President Mulroney Releases Annual Report

President Mulroney Releases Annual Report

Photo: USMC — President David Mulroney Addresses the Class of 2017.

Report outlines Mulroney’s vision for the coming year, how he views the past one, and some changes to USMC student life, academics, organizations



Two weeks ago, on Wednesday, September 20, President David Mulroney presented his Annual Report to the University of St. Michael’s College (USMC) Collegium in Elmsley Hall’s Charbonnel Lounge. A day later, Mulroney’s office released the report on the USMC website. Mulroney’s report outlines some of the changes to student life, academics, and clubs/organizations that USMC students can expect for this 2017–18 year.

The document, alongside his presentation, also provides students with some insight into the work USMC administration did in the 2016–17 academic year, which saw periods of tense conflict between USMC leadership and USMC’s largest student governance body, the St. Michael’s College Student Union (SMCSU).

Mulroney views the past year as one of revival for the undergraduate experience at USMC. “My second year (2016/17) has been focused on reanimating and reinvesting in undergraduate student life,” he writes, a process he says began in the 2015–16 academic year with the hiring of several key personnel to the college’s administration, including Principal and Vice President Randy Boyagoda (The Mike’s own faculty adviser).

Another component Mulroney noted in his 2016 address was the introduction of a hard liquor ban in USMC residences, and the prohibition of served alcohol at student-sponsored events.

Mulroney begins his reflection on the previous academic year by listing his administration’s e orts to revitalize the USMC undergraduate experience. Points of interest include: the hiring of six new professors and two post-docs, the introduction of the Gilson Seminar as the SMC One program, planning of projects for the renewal of Brennan Hall, and the reconstruction of the governing principles of student government at USMC.

Mulroney has already entered the final term of his three-year contract to serve as the president of USMC (his term officially expires in June 2018). Efforts by a Presidential Search Committee to find his successor are currently underway. These included soliciting input from students in the form of a survey sent around in early September.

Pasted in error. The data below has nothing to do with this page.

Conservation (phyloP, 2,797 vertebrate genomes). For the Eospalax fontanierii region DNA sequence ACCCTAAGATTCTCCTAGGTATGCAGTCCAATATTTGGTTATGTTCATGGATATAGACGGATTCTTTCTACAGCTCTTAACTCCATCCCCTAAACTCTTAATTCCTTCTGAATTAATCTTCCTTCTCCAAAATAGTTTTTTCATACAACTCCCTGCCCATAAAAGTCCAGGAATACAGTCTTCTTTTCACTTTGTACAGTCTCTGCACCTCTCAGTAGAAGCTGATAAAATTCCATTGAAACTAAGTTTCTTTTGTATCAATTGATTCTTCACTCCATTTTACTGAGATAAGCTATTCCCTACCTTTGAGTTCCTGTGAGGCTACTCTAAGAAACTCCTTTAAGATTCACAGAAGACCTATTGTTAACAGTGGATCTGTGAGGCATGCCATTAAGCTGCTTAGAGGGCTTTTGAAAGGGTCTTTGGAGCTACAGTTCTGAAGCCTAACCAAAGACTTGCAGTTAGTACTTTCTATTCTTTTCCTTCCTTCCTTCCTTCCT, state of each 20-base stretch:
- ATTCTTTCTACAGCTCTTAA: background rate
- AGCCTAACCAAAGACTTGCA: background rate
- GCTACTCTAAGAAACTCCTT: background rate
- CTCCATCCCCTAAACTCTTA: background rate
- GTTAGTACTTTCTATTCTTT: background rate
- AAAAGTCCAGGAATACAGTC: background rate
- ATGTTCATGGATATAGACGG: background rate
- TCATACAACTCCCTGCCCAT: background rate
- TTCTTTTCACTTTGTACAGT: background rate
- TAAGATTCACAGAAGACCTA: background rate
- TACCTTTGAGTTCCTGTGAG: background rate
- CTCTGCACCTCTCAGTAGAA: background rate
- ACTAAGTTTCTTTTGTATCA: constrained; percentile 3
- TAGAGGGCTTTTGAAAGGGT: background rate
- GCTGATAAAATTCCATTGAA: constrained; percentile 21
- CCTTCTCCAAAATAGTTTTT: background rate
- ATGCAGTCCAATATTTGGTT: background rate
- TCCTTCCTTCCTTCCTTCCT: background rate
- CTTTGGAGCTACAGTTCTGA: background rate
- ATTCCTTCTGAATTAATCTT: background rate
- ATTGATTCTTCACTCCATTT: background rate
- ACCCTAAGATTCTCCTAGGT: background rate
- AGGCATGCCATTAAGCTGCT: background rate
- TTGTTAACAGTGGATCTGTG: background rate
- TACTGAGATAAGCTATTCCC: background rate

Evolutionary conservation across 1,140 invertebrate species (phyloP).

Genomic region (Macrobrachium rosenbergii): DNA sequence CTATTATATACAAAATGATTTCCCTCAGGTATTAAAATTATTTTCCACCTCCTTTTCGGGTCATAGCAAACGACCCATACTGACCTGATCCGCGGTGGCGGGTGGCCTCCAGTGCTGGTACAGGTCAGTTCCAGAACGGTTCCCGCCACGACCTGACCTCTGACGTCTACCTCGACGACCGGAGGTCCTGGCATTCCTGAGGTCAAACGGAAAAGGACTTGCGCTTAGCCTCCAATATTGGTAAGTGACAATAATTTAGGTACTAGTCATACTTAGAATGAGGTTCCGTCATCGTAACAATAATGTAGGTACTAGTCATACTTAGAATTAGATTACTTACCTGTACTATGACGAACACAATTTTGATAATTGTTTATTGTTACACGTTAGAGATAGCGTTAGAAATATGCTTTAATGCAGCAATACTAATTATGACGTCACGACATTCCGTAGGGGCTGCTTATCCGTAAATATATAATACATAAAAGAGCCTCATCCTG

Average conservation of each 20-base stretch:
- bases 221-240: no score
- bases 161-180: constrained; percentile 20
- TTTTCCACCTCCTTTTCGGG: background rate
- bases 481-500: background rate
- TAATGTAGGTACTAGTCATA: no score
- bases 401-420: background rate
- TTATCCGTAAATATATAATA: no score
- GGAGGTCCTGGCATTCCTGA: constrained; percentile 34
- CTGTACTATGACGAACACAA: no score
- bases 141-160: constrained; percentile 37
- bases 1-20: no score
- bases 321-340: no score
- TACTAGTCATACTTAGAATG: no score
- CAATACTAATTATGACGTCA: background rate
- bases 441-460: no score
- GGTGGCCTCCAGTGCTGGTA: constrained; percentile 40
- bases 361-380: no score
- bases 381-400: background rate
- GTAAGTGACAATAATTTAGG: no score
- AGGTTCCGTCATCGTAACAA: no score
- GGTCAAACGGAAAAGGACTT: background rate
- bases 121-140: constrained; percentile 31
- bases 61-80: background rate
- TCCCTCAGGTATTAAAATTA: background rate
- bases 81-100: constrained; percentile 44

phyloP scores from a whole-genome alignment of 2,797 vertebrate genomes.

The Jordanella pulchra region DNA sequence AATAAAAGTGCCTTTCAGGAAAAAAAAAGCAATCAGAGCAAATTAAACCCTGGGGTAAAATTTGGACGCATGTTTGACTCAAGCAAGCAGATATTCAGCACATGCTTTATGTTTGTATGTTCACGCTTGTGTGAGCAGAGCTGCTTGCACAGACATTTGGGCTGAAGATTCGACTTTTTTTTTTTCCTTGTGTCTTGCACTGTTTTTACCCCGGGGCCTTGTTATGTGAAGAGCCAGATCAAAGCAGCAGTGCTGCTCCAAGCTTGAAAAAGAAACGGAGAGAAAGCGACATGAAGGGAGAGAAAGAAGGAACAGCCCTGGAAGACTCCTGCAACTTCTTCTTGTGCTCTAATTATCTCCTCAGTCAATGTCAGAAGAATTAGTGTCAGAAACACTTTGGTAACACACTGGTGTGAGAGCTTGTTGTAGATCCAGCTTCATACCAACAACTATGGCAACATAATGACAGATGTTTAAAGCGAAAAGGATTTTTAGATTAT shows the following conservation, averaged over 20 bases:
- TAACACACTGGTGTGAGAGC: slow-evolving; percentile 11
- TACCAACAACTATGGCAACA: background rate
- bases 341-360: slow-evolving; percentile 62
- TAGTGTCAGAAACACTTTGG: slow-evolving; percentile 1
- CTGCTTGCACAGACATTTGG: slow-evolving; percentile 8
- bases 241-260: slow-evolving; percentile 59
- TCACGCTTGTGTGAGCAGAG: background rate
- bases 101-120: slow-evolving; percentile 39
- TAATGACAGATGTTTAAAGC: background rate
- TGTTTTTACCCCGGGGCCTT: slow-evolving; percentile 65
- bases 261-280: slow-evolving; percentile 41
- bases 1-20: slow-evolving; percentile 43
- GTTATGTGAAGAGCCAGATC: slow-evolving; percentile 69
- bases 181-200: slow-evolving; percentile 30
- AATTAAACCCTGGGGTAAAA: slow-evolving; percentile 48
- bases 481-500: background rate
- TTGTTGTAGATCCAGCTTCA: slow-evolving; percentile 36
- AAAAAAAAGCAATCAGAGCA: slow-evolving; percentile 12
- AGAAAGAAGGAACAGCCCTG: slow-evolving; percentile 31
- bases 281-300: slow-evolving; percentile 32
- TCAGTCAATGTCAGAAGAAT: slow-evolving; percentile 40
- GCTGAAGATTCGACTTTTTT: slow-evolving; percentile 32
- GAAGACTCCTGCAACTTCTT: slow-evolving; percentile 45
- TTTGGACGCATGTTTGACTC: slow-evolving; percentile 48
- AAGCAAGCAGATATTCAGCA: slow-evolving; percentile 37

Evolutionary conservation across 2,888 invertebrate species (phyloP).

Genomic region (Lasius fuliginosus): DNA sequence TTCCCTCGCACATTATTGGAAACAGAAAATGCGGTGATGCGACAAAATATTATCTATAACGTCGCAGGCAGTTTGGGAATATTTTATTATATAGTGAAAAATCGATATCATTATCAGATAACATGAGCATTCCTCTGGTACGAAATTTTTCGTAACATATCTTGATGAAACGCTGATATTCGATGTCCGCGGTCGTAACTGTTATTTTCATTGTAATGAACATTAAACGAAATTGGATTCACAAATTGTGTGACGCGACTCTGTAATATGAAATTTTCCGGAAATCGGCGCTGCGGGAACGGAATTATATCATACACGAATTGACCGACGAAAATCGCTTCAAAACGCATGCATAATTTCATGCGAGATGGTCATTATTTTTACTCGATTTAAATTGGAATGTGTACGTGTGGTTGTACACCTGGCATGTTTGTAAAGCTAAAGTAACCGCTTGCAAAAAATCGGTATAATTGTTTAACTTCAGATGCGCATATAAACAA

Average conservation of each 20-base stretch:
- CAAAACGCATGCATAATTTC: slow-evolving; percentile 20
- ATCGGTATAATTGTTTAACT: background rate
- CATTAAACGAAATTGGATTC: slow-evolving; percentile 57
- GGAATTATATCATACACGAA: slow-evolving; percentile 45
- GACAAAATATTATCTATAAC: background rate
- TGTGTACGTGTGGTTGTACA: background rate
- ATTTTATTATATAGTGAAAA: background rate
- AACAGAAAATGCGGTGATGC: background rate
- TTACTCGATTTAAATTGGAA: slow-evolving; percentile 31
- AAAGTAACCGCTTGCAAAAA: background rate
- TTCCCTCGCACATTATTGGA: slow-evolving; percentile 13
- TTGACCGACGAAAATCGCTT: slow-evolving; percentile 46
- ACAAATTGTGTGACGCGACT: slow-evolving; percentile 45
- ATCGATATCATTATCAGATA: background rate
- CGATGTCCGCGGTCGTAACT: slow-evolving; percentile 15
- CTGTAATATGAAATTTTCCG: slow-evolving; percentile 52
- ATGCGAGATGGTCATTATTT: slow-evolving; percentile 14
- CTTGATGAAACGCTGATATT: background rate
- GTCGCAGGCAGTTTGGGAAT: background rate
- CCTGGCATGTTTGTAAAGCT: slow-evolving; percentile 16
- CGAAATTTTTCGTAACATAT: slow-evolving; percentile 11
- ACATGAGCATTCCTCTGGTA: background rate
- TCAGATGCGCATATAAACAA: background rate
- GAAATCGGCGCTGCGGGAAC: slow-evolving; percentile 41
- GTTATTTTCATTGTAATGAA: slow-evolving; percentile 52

Mulroney describes the hiring of six new professors and post-docs as a demonstration of the college’s commitment to its academic programs, as well as a response to the criticism that USMC had failed to invest enough in its academic programs. The new hires should provide the college’s sponsored programs with greater stability, as they would need to rely less on an ever-changing group of sessional instructors.

Mulroney then goes on to highlight the work of Boyagoda over the past academic year to revitalize the SMC One program. His efforts came to fruition this fall with the introduction of the Gilson Seminar, which Mulroney claims had the most competitive enrolment of all the College One programs.

Mulroney also talks about improving the USMC student experience by developing the student spaces of USMC. Over the course of 2017–18, the college will focus on renovating Brennan Hall and the Coop and moving the Registrar’s Office to a more “student-friendly location.”

Perhaps the most tumultuous and divisive period of Mulroney’s tenure thus far contained his handling of the various 2016–17 SMCSU scandals. This period included both scandals that occurred in late 2016 and involved the then present SMCSU administration, as well as USMC’s choice to only partially disclose the results of an investigation into the SMCSU’s gross financial mismanagement and poor governance dating back over the previous decade.

These tensions ultimately resulted in the disbandment of SMCSU for the latter half of the 2016–17 academic year. USMC has gone without a functioning student union ever since.

Mulroney also announced that USMC has created a new Student Society Leadership Policy that has since become effective. He also mentioned that the college’s administration will continue to oversee the transfer of the SMCSU’s student levy to the SMCSU. He also noted that SMCSU will resume operations this fall, following their upcoming elections. This appears to be good news for student government at USMC.

The report also touched on plans to think carefully about establishing “an interim relationship” between USMC and the Pontifical Institute of Medieval Studies (PIMS), which remains in limbo given that its previous adjoining contract has now expired, and USMC efforts to revamp its website to make it more student friendly, which Mulroney hopes to be ready to unveil “sometime over the next few weeks.”

Mulroney concluded his address by stating his priorities for the remainder of his term as president. He aims to ensure that the college creates an accountable and transparent environment regarding money management, continues to increase fundraising for investment in teaching and student experience, and helps ensure St. Mike’s becomes a place where students can ask “what it is to be a human fully alive, what contributes to happiness, [and] how we deal with some of the big questions that, increasingly, our society finds hard to answer, and must be discussed.”